Potassium is a mineral and in a chemical compound with chloride it becomes salt. Generally there are two types of salt: the first one results from the chemical composition of potassium and chloride and the second one from sodium and chloride. Due to this there are differences between salts. Consequently a lick does not provide potassium so that horse owners need to feed it in another way. The main function of potassium is the regulation of the Osmotic Pressure. This means that there is balance between the in- and outside of the cell so that there is the same pressure on both sides. This balance guarantees the stability of the cell. Furthermore potassium transfers nerve impulses and regulates the rhythm of the heart and the work of the muscles. Moreover the mineral is responsible for the enzymes which participate at the production of glucose (sugar). Normally fodder guarantees the need of potassium. Nevertheless horses which offer much physical performance lose a high dose of minerals (they leave the organism together with the sweat). Then horse owners must feed additional electrolyte compounds. A vet or nutritionist can help you to find the best fodder (we recommend to contact a vet or nutritionist anyway).
You can find calcium in teeth and bones. Therefore bones save calcium what offers great advantages: if there is a lack in the organism bones are able to set free little doses of calcium so that they can participate at important metabolism processes in other parts of the body. This separation process of the bone is really normal because humans and horses have a dynamic skeleton. This means that bones are able to reproduce theirselves: every day they separate tiny parts but also produce new ones. As a result the bone keeps its size, is more robust and additionally with every separation also little doses of calcium get releases so that they can be used for other processes in the organism. A bone consists out of 30 units of calcium, 14 units of phosphorus and 1 unit of magnesium. Further functions of calcium are the excitation of muscles and nerves as well as the storage and provision of glucose. Moreover it is involved in the cell division and the activation of enzymes and hormones. A lack of calcium can cause great damages, especially for young horses which still grow. In this cases the bones cannot grow enough and do not become robust. In opposite to this old horses suffer from an overdose because this can cause problems with the kidney.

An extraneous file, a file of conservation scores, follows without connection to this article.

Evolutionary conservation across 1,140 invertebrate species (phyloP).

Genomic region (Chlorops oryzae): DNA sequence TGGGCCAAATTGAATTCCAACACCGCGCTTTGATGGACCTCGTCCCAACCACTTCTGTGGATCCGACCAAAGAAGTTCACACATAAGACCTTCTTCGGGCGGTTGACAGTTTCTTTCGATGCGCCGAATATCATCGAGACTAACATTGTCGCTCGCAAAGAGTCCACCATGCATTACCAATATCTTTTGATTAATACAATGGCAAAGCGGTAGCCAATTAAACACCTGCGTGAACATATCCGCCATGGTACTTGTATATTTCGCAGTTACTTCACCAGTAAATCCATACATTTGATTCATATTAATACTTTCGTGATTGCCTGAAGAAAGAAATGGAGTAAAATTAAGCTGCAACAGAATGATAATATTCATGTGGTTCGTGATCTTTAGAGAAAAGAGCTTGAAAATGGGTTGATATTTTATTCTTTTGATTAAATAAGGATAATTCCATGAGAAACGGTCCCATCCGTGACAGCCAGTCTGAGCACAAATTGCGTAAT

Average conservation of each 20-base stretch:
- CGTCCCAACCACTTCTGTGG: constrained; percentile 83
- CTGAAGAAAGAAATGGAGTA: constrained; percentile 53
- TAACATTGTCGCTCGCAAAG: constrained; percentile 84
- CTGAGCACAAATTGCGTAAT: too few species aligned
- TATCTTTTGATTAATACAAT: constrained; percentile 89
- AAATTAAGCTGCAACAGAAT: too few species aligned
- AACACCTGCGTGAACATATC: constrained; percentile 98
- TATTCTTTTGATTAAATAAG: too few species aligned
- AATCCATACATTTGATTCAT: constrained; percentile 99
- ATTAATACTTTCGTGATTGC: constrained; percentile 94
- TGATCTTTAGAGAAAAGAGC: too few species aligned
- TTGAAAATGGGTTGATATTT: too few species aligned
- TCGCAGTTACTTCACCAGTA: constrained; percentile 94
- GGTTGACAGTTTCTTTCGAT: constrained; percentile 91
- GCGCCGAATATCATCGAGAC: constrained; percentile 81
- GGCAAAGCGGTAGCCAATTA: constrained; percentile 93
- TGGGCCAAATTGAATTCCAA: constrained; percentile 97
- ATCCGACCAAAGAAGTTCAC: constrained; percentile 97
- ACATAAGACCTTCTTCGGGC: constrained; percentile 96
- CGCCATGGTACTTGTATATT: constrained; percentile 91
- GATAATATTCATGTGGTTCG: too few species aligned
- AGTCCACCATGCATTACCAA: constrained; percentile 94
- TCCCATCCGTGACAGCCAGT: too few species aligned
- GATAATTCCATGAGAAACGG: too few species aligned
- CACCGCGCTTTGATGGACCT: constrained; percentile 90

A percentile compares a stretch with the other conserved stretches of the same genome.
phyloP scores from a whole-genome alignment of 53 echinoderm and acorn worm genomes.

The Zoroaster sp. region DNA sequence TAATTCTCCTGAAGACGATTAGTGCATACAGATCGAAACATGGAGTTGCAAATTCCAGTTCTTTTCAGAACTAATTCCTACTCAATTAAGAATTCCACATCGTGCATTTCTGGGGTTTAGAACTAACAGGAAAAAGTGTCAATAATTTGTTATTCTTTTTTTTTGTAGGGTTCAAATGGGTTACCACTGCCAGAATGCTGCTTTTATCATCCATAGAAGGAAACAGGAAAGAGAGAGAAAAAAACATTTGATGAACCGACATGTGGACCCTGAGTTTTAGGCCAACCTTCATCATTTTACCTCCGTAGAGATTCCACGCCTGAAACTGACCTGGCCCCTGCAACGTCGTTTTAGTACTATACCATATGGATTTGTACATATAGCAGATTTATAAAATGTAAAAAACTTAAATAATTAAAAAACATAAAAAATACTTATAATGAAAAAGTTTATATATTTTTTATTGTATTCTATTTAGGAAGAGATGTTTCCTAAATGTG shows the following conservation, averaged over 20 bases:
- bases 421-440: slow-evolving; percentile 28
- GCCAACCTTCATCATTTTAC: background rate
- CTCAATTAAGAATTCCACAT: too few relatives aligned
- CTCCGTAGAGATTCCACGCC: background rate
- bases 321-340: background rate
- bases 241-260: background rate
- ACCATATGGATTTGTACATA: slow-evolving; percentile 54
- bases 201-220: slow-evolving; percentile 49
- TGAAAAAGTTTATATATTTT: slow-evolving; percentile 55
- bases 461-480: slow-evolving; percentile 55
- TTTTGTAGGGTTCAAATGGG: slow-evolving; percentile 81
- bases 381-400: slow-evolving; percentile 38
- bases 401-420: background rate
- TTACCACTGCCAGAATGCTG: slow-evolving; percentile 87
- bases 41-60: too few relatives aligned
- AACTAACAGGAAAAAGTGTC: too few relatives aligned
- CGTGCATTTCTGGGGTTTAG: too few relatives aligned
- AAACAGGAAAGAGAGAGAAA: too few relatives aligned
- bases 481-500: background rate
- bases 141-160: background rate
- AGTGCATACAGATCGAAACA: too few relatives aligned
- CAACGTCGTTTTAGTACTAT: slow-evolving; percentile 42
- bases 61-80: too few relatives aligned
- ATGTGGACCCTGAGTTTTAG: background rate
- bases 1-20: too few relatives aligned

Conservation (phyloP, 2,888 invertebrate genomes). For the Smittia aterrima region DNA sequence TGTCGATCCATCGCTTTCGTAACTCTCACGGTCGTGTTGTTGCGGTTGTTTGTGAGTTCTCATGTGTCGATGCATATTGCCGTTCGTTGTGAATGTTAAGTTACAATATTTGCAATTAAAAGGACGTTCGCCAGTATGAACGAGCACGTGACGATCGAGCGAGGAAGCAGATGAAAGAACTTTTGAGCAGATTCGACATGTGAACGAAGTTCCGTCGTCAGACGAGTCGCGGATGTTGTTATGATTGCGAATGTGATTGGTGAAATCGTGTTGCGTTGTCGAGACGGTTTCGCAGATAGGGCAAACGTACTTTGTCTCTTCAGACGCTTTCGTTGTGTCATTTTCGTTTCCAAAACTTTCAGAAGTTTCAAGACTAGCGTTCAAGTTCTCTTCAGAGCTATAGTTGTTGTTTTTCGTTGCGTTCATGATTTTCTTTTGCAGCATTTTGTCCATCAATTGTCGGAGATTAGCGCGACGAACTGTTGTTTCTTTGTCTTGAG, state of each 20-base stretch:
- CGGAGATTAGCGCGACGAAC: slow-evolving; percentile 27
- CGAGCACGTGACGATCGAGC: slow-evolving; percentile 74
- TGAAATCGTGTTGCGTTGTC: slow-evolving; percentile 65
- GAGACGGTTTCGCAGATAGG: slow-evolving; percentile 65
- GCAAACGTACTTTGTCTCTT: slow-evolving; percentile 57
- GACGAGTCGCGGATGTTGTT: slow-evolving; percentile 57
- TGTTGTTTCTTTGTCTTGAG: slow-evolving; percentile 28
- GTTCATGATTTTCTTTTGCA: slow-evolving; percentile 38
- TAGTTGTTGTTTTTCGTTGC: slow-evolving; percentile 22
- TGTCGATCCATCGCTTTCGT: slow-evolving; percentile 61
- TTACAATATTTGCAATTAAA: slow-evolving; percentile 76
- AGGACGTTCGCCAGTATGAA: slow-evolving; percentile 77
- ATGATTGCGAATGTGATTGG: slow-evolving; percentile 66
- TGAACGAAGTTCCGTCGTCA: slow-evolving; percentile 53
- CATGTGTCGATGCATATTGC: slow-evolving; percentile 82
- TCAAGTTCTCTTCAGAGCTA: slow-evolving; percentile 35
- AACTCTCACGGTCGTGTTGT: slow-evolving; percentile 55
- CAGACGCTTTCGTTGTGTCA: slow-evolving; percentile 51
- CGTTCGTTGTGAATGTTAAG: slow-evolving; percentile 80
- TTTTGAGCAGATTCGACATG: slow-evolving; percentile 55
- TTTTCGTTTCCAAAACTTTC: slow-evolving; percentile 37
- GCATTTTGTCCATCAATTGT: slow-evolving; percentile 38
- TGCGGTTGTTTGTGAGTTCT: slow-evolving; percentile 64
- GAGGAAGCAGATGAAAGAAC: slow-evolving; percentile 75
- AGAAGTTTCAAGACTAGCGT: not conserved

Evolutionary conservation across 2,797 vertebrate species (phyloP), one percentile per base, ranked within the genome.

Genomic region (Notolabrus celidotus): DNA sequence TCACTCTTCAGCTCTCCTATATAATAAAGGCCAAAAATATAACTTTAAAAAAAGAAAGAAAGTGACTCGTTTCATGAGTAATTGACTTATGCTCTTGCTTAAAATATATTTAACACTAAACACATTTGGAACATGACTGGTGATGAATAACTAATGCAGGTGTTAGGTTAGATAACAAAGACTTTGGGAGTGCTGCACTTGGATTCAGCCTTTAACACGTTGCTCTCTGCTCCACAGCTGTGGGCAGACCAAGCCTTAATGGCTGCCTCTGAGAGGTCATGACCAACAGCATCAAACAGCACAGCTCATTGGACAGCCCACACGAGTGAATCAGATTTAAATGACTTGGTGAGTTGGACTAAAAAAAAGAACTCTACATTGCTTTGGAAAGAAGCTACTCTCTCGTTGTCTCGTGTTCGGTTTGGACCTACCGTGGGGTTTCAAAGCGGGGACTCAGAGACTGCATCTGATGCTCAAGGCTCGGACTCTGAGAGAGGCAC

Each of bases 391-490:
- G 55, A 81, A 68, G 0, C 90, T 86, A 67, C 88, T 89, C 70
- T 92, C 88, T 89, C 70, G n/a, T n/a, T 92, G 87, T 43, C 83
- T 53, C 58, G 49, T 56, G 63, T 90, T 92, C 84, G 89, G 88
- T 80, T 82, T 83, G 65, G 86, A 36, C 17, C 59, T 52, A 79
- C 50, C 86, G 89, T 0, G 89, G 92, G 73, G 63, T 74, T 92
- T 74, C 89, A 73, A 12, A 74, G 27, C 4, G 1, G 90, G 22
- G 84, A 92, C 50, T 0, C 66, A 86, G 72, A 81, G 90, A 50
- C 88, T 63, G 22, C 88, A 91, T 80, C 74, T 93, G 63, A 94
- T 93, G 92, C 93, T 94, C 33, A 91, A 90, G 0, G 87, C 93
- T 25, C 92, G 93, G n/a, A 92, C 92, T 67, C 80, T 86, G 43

In the organism this mineral is in a chemical compound with sodium what makes it to a special type of salt. Together with potassium it is responsible for the Osmotic Pressure. Therefore it guarantees and is essential for the stability of the cell. In connection with sodium it is responsible for the production and transmission of nerve impulses. Additionally chloride (in a chemical compound with hydrogencarbonate) participates at the acid-base balance. You can find it in gastric acid where it helps together with other enzymes to dismantle proteins. Therefore chloride is important for the digestion. Horses which offer a great physical performance need a high dose of chloride because it is responsible for the tissue and the muscles (these horses need the triple dose!). You can easily see that the daily dose is dependent on the physical performance. The recommended daily doses are: 80 g for horses with a little physical performance, 103 g for horses with a normal physical performance and up to 143 g for horses with a high physical performance. A lick provides chloride so that you can easily guarantee the daily dose.